Take action

In response to the risk assessment the board must then develop a strategy to manage their information risks, assisted by a range of roles including security experts, Knowledge and Information Management (KIM) professionals and departmental heads of service.

It is important that the board set the tone from the top and that once policies have been devised they are seen to be following them. The biggest factor in whether an organisation tightens up its security culture is if the staff lower down the hierarchy can see the senior management team taking the issue seriously.

Another important part of developing a secure culture is listening to staff and their concerns. A policy that sounds sensible while it is being developed may turn out not to be very practical when applied by front-line staff. It is therefore important to monitor the effectiveness of strategies, and also to tell staff why they are expected to comply with secure practices. If people don’t know why they are being asked to do something they may develop their own insecure workarounds, introducing risks that the security professionals are not aware of. Awareness-raising materials produced by organisations including the Information Commissioners Office, National Cybersecurity Centre and Centre for Protection of National Infrastructure can help with this.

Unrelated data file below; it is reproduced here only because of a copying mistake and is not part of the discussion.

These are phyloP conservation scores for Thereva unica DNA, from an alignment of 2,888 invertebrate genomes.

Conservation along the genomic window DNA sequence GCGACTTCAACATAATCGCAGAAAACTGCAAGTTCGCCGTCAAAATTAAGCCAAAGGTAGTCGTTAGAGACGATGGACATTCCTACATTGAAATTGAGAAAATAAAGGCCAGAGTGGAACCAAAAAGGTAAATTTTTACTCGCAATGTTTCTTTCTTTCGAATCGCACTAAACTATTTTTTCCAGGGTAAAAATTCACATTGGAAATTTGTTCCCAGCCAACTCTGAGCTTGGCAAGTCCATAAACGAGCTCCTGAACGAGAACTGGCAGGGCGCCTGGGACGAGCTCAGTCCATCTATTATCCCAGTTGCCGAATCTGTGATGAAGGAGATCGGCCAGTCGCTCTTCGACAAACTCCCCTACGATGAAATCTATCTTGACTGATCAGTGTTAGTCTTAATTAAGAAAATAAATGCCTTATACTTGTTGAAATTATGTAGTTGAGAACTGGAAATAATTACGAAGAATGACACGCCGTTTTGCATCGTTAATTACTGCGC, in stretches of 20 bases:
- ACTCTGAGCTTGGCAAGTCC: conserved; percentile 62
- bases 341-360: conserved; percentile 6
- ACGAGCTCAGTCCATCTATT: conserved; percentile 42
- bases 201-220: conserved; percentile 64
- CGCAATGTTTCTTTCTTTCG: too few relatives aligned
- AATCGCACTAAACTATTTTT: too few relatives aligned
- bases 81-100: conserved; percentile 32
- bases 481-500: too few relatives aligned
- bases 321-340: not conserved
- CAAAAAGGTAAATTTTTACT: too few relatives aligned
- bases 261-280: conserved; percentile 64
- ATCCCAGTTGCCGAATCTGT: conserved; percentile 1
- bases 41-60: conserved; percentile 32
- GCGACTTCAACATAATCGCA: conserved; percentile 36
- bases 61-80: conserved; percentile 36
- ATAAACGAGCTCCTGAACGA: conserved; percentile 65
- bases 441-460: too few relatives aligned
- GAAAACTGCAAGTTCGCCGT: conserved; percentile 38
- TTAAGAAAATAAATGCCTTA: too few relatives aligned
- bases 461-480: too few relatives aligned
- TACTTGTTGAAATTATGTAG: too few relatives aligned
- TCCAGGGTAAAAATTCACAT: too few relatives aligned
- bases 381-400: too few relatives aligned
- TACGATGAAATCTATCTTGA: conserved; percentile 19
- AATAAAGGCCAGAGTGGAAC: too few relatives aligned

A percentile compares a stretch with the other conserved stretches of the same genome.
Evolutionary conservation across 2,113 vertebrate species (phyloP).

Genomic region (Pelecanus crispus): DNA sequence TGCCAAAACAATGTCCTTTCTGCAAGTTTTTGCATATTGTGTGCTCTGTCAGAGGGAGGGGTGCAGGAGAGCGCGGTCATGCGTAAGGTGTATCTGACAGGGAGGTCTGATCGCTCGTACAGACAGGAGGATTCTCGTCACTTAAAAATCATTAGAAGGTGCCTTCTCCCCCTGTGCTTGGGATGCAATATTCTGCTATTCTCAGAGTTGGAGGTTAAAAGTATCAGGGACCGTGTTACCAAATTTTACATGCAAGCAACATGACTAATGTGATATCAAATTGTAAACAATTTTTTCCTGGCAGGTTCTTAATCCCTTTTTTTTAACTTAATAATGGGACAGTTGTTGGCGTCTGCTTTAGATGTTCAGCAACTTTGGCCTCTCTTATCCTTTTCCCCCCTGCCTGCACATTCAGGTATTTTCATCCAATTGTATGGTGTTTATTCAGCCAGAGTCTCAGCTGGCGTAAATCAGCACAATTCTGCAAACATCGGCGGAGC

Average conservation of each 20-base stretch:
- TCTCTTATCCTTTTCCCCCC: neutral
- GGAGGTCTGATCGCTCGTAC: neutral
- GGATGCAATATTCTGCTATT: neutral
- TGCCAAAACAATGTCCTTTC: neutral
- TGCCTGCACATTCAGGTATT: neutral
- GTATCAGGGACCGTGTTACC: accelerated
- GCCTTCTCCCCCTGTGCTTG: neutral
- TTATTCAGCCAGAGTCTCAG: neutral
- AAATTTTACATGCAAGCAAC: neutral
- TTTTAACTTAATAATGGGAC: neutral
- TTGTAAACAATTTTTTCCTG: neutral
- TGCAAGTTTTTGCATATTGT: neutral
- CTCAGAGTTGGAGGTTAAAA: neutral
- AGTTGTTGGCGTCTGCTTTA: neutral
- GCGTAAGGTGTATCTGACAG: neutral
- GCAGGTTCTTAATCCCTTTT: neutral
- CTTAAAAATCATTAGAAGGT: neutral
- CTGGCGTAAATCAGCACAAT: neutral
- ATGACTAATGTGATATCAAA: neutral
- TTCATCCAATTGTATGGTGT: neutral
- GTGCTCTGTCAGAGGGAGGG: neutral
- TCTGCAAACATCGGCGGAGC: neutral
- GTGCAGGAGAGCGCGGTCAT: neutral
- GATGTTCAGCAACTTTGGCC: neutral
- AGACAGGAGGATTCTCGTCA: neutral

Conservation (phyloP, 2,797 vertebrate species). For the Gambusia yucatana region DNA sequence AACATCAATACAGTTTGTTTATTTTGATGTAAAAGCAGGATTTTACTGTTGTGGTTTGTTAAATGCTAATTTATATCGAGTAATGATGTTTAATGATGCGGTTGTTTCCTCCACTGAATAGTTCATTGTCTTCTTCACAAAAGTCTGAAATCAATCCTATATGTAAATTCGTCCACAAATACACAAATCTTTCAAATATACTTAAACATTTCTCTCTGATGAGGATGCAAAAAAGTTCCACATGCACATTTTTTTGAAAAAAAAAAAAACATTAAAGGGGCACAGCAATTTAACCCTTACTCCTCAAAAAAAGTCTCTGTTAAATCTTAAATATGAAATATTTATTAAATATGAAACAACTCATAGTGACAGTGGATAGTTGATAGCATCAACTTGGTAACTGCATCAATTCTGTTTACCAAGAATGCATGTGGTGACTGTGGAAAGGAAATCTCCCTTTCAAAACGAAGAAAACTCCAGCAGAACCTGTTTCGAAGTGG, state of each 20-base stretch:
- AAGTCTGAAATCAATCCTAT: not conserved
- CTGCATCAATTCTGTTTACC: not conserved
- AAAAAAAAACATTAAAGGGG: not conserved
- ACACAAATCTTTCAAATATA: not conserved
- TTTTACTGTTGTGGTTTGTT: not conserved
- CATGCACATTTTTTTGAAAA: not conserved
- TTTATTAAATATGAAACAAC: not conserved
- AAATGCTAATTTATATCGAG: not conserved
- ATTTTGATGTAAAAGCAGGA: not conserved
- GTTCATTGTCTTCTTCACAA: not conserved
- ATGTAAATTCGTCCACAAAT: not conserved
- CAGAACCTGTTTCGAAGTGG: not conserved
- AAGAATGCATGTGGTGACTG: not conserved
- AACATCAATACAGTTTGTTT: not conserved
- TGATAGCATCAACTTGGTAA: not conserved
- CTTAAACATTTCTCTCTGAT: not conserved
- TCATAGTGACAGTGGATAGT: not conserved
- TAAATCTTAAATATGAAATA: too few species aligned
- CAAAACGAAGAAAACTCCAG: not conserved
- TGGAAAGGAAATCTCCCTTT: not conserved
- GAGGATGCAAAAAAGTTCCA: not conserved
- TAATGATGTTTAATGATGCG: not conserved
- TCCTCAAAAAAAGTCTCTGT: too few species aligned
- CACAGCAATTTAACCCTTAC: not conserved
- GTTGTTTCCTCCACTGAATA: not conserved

It's not about wizards and magic boxes

The cyber threat to an organisation, like any other threat to assets is just a question of risk management. By taking simple steps, the board can help to define the risk appetite of the organisation and approve measures to protect key assets.

Let the wizards get on with what they’re good at, playing Quidditch and battling dragons. In the real world, lets get on with dealing with people and protecting what matters to our organisations.

Cybersecurity Wizard Hacker